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Holy, Holy, Holy

May 24, 2021

In the year that King Uzziah died, I saw the Lord seated on a throne, high and exalted, and the train of his robe filed the temple.  Above him were seraphs, . . . And they were calling to one another:  Holy, holy, holy is the Lord Almighty; the whole earth is full of his glory.” Isaiah 6: 1-3

On Sunday, May 30th, churches all over Christendom will be resounding with Reginald Heber’s classic Trinity Sunday hymn, “Holy, Holy, Holy”: “Holy, Holy, Holy, Lord God Almighty, early in the morning our song shall rise to thee; Holy, Holy, Holy, merciful and mighty, God in Three Persons, blessed Trinity.”[1]   

The seraphim that Isaiah saw in his vision sang out “holy” three times. There is no other attribute of God referenced in sacred Scripture that is repeated three times—God is not called love, love, love, or just, just, just.  But their description of God as holy, holy, holy was elevated to the superlative degree.  This tells us that the holiness of God is an attribute that exceeds all other attributes.  Above all, we worship a holy God.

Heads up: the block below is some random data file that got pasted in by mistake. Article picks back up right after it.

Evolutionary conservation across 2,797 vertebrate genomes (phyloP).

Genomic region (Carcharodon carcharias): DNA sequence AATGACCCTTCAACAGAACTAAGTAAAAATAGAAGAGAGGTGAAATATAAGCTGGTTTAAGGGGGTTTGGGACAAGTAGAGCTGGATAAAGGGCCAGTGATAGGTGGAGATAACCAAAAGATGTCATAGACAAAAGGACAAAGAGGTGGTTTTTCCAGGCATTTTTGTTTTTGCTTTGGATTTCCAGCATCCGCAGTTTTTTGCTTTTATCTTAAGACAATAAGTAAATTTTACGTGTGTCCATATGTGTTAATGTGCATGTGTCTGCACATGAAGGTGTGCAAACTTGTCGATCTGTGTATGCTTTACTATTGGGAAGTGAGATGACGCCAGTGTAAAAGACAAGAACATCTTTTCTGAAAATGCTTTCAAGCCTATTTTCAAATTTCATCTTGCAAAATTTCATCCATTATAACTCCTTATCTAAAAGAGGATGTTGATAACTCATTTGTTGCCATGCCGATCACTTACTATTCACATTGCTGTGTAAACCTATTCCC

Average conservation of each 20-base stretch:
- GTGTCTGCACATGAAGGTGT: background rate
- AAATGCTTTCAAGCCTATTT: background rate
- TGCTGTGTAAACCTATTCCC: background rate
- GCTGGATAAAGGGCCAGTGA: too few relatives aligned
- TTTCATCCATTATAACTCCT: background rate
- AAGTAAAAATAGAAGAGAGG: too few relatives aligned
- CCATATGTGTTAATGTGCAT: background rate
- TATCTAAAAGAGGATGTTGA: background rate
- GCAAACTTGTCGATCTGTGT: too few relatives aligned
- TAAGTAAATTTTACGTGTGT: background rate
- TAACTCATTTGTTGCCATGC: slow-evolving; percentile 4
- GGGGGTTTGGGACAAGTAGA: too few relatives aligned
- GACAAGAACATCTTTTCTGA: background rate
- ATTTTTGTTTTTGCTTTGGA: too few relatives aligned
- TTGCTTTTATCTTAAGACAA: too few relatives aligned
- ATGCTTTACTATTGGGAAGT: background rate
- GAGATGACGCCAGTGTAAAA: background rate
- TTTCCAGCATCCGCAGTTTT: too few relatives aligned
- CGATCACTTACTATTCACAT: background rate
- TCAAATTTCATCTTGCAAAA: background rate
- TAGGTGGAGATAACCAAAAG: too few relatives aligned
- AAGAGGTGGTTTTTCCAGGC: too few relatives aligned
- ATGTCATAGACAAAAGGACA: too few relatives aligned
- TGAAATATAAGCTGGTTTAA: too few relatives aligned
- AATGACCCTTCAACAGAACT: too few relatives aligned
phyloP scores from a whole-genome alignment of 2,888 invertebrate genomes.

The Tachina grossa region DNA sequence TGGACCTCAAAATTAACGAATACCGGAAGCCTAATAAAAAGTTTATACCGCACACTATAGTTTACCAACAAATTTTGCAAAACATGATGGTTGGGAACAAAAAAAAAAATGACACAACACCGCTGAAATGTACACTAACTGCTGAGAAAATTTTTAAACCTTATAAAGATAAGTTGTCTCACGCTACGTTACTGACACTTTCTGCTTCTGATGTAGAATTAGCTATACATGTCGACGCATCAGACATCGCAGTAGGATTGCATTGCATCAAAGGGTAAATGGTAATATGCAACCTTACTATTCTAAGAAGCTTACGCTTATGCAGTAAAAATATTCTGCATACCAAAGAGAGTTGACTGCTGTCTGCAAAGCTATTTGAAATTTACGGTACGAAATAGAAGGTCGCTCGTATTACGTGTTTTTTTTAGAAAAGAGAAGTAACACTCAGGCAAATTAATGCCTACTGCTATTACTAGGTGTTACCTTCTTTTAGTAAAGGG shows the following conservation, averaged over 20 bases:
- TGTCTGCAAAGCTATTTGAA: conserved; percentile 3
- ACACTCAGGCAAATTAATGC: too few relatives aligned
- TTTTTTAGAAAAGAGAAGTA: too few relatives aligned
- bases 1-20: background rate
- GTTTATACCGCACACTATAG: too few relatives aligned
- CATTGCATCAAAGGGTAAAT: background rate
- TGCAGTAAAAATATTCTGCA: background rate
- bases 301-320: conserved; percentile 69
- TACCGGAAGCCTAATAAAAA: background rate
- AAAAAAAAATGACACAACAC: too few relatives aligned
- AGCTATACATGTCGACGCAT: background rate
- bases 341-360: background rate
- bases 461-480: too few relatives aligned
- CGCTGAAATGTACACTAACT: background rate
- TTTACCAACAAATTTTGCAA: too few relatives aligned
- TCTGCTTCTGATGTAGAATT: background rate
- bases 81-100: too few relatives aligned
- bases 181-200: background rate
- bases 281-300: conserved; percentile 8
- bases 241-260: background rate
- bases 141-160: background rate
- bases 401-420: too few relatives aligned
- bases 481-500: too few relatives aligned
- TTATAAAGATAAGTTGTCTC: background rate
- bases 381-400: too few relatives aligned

And unlike the God of the other major religions of the world, we worship a Trinitarian God—the Father, Son, and Holy Spirit– which is emphasized in Heber’s hymn based on Isaiah 6:[2] “In the year that King Uzziah died, I saw the Lord seated on a throne, high and exalted, and the train of his robe filed the temple.  Above him were seraphs, . . . And they were calling to one another:  Holy, holy, holy is the Lord Almighty; the whole earth is full of his glory.” Isaiah 6: 1-3